Wednesday, December 3, 2008

Commercial Perceptions

I've worked in and around Marketing for long enough to know that it's not the advertising you do that makes the difference. What makes the difference is how people perceive the advertising you do. 

You know how it is. You see a commercial and the jingle sticks in your head, but when someone asks you what the commercial was for, you have no idea. Or, worse yet, you watch a commercial for, say, an Audi, and when it's over you're thinking "Wow. I really want to travel to Italy, too." Some marketing exec just spent thousands and thousands of dollars on a car ad, and you've boiled it down to a travelogue. Oops.

As we come up to the Holidays, we get lots and lots of ads, and many of them don't always have a solid focus. They're trying so hard to catch customers, that they throw the net as wide as possible and hope for the best.

Of course, there are a few constants in Holiday commercials. You know you'll see lots of twinkling lights. You know you'll hear all sorts of Christmas carols. And you know that you'll be seeing more red and green than you can stand.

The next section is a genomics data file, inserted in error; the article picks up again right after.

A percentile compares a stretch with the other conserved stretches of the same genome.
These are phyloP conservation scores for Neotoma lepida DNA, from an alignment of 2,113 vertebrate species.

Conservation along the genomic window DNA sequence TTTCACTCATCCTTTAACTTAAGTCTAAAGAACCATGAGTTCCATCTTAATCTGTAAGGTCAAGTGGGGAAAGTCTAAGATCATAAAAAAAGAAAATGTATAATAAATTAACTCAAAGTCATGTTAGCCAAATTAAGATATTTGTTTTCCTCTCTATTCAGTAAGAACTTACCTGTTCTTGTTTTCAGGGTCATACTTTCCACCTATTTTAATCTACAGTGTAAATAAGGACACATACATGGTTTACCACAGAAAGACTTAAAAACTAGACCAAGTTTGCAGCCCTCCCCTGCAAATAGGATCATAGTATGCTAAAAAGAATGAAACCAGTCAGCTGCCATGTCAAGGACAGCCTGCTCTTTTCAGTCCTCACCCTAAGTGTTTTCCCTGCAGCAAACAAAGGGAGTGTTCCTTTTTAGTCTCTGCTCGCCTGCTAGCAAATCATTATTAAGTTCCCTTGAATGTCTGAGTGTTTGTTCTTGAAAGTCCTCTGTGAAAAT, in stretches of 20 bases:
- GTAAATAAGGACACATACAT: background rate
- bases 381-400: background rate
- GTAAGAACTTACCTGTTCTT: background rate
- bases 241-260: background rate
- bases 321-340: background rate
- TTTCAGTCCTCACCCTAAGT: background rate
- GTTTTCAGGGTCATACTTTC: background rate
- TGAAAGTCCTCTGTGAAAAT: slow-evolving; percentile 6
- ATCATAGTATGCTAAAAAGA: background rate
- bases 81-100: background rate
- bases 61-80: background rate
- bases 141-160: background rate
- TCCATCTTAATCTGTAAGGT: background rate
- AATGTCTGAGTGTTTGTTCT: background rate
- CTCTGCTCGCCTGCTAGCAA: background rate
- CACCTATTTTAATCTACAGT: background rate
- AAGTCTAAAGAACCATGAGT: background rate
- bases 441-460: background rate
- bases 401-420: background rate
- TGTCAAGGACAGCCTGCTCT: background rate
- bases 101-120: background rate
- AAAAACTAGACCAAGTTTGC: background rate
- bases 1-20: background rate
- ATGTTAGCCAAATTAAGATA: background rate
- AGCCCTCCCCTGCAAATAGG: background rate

Well, this season, I have found one commercial which combines many of the "constants", but--at least for me--falls way off the mark. 

I wish I could find a link online to the ad, but it's for a nationwide chain, so maybe you've seen it. The ad is a Wal-mart ad currently running on TV. 

** sidenote ** I'm not going to go into any opinions about Wal-mart, here. I wouldn't even mention their name if it couldn't possibly help you understand what commercial I'm talking about. ** end sidenote **

In the commercial, a squad of people walk toward the check-out lanes and proceed to switch their "open" lights off and on and we, the audience, watch them flash while listening to "Ring Christmas Bells." It's well choreographed and interesting enough, but the first time I watched it, all I could think of was "So which lane is open?"

Every time I've seen it since then, I get a little anxious, thinking "With my luck, I'd be in the store while they were doing that, and I'd NEVER find a lane that was open long enough to check me out!" By the time the commercial is over and the checkers are all smiling and proud of themselves, I'm frustrated and feeling like I want to run the other way.

Somehow, I don't think that's the perception they wanted me to get from that commercial.

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